insights, ironies and idiosyncrasies in communication and design

from the wide, wide world and the world wide web

Thursday, 29 May 2008

Fabricated housing.

It was once that the primary function of construction site boarding was for keeping stray bricks away from passing pedestrians and cars (and in some cases perhaps even keeping shoddy site safety standards and dubious workmanship away from prying eyes) but all that has long changed.

In an effort to take advantage of every inch of media space available for brand communications clients have turned to their own real estate. A line of copy or an artist's impression of what condo or shopping centre would spring up is typically the kind of thing to adorn such boards, though in Beijing one or two projects just recently have taken their brand promise to fantastical extremes – offering ancient Oriental architecture of a bygone era, acres of natural woodland and what looks like a lovely English country lane. And so popular is some of the new landscaping, one or two have even become photo opportunities themselves (as the last of the quartet of the images above shows).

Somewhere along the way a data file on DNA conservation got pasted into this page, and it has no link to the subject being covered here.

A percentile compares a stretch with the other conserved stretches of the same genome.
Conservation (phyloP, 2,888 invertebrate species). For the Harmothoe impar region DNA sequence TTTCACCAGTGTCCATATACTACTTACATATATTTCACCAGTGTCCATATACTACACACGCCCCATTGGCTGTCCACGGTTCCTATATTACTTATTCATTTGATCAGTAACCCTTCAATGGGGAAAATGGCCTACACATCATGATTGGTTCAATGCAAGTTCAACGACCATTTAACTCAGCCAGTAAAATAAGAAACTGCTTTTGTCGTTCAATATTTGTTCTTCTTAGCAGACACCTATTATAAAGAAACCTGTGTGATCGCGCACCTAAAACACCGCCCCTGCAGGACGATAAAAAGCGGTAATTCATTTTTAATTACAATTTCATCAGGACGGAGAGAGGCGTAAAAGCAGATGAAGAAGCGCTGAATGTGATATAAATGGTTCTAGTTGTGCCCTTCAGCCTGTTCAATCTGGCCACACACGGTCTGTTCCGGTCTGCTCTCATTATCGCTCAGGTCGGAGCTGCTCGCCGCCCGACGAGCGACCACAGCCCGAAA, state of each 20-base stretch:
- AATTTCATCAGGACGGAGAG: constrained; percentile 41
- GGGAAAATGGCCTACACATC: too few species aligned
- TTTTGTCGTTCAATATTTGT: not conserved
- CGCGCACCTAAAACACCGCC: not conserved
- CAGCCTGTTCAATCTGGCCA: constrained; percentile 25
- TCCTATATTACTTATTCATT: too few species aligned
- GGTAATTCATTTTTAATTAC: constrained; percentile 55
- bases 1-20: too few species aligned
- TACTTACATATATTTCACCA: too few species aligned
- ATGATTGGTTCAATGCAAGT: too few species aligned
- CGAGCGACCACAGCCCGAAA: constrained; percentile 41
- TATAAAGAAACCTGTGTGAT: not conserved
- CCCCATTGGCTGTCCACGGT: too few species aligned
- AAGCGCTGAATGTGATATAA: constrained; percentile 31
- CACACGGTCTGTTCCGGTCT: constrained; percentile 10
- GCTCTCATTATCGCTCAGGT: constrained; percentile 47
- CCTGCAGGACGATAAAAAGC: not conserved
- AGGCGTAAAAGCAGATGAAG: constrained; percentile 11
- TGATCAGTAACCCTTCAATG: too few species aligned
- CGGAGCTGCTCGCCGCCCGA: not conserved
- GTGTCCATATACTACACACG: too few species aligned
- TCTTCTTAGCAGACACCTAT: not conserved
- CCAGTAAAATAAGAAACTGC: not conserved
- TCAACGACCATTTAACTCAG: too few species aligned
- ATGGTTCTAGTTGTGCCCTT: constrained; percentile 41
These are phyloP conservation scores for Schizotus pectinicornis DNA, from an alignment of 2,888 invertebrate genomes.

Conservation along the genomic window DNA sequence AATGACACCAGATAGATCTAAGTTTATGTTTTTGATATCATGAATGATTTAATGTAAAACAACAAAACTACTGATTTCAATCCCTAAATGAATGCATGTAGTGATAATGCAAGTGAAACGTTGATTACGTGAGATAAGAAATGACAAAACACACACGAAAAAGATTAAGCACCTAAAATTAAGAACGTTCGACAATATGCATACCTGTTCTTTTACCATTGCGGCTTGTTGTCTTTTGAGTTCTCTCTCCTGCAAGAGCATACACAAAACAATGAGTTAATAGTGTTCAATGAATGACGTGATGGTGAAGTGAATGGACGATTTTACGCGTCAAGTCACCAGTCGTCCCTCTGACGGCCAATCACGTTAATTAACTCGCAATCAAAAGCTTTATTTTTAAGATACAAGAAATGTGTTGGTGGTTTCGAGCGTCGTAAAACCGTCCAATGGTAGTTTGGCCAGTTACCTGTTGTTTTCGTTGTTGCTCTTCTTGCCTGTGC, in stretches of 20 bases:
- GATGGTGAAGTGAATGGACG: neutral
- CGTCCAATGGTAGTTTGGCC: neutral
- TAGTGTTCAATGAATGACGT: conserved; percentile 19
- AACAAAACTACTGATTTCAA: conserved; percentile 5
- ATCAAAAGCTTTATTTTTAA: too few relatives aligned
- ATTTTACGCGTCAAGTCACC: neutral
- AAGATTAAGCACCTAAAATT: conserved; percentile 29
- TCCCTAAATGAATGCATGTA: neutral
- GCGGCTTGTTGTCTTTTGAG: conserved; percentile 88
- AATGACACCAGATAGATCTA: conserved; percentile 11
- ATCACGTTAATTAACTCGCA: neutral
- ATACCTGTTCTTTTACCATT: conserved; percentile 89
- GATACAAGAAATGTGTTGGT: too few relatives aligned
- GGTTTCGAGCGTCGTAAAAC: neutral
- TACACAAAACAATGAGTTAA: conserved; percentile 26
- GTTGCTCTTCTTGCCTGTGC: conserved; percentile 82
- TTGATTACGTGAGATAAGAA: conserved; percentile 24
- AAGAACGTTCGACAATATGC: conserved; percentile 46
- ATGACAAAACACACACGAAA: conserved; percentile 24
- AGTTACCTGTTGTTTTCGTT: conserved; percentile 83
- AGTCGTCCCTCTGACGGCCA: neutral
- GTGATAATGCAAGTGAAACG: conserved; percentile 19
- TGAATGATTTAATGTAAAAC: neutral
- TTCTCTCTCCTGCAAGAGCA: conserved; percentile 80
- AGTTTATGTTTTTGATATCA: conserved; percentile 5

bettysonly said...

In my city we are supposed to cover up eye soars from the community. Especially, junk yards, trash, things of tha nature. It is neat to learn about different cultures and to see how things are done differently from where I am from. I really like your photos and what you have to say about the things you have seen.

Betty's Only

Rupert James said...

Thanks for your comments, Betty.

I can think of one rather large example of that type of cover up in Asia fairly recently. During the 2003 APEC forum a 360-metre long banner, brainchild of the then Governor (now Prime Minister) Samak, was used to cover up a whole slum neighbourhood:

This type of 'band aid' solution just goes to demonstrate that face (and not substance) is still everything in Asia.